This is an extract from the latest edition of the Classroom Management broadsheet, published by SATIPS and edited by Mark Philpott, Head of Computing at The Elms, Trent College.

To be an effective teacher, you must be able to build positive relationships with your pupils – because it causes them to want to listen to you, behave for you, and please you.

It gives you the leverage you need to influence their behaviour and work habits. It helps make your classroom management plan matter to them. Simply by being pleasant is the easiest, most predictable way to build those relationships. It works no matter your age or personality, what level you teach, or whether your favourite colour is blue or burgundy. It even works while distance learning. What makes consistent pleasantness easy is that you don’t have to go to your pupils. You don’t have to try and make small talk, look for commonalities, or build rapport one at a time.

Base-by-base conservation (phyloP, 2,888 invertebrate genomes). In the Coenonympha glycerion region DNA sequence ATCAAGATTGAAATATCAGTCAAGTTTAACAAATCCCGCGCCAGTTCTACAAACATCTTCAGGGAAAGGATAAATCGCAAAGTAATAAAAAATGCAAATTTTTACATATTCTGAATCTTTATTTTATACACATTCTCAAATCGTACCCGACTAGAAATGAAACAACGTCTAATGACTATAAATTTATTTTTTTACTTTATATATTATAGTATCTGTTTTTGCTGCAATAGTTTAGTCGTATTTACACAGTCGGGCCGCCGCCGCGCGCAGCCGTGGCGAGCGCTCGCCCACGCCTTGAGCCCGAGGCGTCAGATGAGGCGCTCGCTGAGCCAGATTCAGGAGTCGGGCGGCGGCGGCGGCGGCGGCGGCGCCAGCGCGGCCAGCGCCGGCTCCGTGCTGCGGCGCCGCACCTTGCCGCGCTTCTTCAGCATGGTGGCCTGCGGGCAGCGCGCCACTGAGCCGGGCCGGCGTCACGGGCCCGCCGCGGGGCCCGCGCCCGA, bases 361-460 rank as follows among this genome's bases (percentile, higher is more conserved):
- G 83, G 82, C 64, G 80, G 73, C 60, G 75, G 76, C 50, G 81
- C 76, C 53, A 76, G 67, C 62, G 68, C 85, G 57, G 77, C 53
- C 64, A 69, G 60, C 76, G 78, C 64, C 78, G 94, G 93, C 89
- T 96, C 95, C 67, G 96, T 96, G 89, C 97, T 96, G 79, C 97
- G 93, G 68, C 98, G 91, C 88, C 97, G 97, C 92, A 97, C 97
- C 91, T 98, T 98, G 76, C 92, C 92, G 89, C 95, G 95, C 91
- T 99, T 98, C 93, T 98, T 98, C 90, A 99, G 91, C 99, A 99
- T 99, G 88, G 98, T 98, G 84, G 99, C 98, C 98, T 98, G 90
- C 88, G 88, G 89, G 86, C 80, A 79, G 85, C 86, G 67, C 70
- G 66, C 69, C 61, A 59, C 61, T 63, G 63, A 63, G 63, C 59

When you’re pleasant, and nothing more, they’ll come o you. They’ll find you likable and interest and will want to get to know you better. Oddly, even pupils with shy personalities, who tend to keep their distance from teachers, will like and feel comfortable around you.

How can this be? How can the easiest way to build relationships with pupils also be the most effective?

Because of the Law of Reciprocity…

Read more in the latest edition of the Classroom Management broadsheet, out now. Mark Philpott has been a teacher for more than 15 years having taught across mainly Key Stage 1 and 2 in both the state and private sector. He is currently Head of Computing and a Year 6 teacher at The Elms Junior School, Nottingham.